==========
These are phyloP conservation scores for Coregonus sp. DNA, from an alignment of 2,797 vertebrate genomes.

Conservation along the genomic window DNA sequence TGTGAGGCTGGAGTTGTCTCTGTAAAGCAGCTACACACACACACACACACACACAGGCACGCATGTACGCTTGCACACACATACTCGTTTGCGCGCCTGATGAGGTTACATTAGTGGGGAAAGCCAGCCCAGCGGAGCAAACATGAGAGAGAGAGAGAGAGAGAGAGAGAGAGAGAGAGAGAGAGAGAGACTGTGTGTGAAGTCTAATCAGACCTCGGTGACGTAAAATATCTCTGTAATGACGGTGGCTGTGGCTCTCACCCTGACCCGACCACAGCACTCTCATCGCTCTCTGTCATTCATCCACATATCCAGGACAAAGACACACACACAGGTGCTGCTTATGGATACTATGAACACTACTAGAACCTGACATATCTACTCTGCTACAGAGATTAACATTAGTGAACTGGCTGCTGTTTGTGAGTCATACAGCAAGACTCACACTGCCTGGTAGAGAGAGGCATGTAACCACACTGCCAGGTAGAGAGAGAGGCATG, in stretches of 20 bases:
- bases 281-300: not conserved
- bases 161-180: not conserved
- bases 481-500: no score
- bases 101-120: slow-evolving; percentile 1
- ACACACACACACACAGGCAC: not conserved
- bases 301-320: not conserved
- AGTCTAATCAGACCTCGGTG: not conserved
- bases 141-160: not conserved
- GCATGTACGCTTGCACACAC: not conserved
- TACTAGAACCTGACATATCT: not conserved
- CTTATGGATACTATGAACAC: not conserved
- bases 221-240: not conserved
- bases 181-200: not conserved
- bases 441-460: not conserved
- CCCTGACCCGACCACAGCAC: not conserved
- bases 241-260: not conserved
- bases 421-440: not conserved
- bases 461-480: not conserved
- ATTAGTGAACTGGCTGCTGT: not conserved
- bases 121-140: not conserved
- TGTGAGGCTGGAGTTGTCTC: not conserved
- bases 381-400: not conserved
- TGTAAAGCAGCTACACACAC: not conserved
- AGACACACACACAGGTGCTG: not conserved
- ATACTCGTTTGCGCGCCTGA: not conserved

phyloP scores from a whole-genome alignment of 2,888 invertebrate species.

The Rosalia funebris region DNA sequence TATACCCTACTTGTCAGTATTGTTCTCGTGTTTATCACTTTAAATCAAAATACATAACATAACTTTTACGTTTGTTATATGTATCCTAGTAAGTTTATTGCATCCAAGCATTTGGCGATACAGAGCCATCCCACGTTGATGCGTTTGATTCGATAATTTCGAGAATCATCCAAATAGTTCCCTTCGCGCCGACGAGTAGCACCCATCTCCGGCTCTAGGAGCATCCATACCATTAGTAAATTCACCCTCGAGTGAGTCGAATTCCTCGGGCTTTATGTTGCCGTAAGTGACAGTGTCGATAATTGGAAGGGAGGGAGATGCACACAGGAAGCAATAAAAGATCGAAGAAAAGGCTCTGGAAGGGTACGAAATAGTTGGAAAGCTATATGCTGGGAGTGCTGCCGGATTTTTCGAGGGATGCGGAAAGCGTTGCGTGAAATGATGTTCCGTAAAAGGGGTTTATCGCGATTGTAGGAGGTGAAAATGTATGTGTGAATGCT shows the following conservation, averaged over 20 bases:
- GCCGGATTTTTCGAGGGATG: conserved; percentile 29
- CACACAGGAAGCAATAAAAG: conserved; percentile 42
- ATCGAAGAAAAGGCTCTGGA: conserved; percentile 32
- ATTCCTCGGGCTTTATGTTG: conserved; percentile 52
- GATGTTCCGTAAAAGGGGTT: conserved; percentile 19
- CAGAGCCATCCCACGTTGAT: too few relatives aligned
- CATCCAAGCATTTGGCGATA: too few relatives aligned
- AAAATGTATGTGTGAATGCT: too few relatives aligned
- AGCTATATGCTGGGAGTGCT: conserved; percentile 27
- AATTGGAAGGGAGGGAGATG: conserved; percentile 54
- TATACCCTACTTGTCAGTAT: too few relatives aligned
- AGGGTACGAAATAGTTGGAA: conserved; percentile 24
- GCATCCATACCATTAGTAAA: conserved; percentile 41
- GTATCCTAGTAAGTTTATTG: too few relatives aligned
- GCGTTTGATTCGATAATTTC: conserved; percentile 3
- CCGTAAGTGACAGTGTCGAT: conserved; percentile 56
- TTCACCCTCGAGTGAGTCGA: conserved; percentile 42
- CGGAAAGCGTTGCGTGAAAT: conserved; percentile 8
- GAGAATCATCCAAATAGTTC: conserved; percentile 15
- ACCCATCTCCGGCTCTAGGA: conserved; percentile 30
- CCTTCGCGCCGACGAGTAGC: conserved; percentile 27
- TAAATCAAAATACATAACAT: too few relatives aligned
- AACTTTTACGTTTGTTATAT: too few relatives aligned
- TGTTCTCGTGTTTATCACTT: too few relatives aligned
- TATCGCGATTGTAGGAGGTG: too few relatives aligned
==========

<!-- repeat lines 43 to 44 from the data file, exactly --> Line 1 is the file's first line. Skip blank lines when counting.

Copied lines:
- GTATCCTAGTAAGTTTATTG: too few relatives aligned
- GCGTTTGATTCGATAATTTC: conserved; percentile 3